• Take advantage of tax credits: If you pay for childcare so that you or your spouse can work, you may qualify for the Children and Dependent Care Credit. In 2021, the IRS Opens in new window will allow credit of up to $3,600 for children under age 6 and up to $3,000 for children up to age 17. Consult a tax professional for more information.
  • Remember the long-term benefits: If your salary is close to what you’d pay in childcare, don’t assume that staying home makes the most financial sense. Staying in the workforce may help you qualify for pay raises and promotions in the future, and interacting with other people may help baby’s social development. If you can afford to stay home and choose to do so, that is a valid choice, too.

 

Other Baby Expenses

In addition to diapers and childcare, new parents also need to account for other costs such as:

  • Healthcare: Even if you’re insured through work, it may not offset the entire cost of coverage for your growing family. Workers contributed $5,588 per year to their family’s healthcare coverage in 2020, compared to $1,644 for single coverage, according to a Kaiser Family Foundation survey Opens in new window. If adding your baby to your health insurance policy is too expensive, explore state and federal insurance programs for children.
  • Baby food and formula: Babies may be tiny but they still need to eat—and often. What to Expect estimates that a year’s worth of formula costs around $1,200. Breastfeeding could save money but you might need a nursing bra or a breast pump. Once baby starts eating solid foods, plan to spend an additional $45 to $115 per month. Homemade food costs less, but carries a higher time cost.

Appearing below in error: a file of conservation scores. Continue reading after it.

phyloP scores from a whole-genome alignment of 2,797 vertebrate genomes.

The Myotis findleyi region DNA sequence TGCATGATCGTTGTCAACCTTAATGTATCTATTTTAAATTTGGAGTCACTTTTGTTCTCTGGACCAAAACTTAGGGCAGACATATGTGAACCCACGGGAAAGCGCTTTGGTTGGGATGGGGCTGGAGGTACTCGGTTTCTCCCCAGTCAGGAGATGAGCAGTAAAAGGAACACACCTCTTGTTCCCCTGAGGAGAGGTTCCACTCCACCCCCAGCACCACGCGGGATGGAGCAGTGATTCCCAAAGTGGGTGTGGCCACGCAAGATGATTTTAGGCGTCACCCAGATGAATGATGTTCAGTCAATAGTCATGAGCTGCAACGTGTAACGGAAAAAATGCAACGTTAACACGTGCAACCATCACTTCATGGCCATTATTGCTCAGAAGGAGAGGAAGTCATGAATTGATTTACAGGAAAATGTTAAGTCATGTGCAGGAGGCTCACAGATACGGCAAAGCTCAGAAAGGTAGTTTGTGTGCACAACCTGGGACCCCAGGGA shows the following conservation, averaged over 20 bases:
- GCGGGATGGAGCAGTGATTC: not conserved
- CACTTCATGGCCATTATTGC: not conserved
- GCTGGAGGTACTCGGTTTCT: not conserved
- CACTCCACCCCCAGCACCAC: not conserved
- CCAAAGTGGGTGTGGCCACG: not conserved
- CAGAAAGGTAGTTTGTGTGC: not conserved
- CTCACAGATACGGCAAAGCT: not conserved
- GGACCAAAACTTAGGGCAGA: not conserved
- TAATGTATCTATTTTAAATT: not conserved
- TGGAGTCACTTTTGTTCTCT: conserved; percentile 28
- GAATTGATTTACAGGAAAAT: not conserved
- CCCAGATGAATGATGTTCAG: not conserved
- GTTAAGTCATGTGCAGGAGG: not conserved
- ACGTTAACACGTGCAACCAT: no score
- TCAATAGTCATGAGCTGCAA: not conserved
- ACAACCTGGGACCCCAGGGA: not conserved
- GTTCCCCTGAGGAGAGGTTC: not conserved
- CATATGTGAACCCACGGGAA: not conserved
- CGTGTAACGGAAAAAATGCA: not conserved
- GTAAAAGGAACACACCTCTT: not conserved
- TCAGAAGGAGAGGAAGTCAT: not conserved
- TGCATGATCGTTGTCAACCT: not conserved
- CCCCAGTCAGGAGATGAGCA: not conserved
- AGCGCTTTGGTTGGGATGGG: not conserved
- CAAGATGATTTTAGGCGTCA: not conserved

• Baby gear: With car seats, strollers, breastfeeding accessories, bassinets, and more babies use a lot of gear. Consider these tips for managing those expenses.
    • Say yes to hand-me-downs: As a new parent, you will quickly discover parents of older children who are all too happy to pass off clothing and toys their children have outgrown. However, some items like a car seat are best purchased new for safety reasons.
    • Work it double duty: Don’t buy a piece of baby equipment that only serves one purpose. Emphasize items you can use for years to come, such as a changing table that sits atop a dresser or a crib that can later convert into a toddler bed.
    • Think before you buy: People were having babies long before wipe warmers became “obligatory.” Resist the urge to splurge on baby items before you know what you really need.

 

What you can do next

A new baby is exciting and can throw even the most meticulous budget planner for a loop. But planning carefully before the baby arrives will help you see which expenses are necessary and which ones you can forgo.

Footnotes

Ilana Polyak is a freelance writer who specializes in personal finance and the financial advisory industry. Her work has appeared in The New York Times, Barron's, Kiplinger's Personal Finance, Bloomberg BusinessWeek and CNBC.com, where she is a frequent contributor.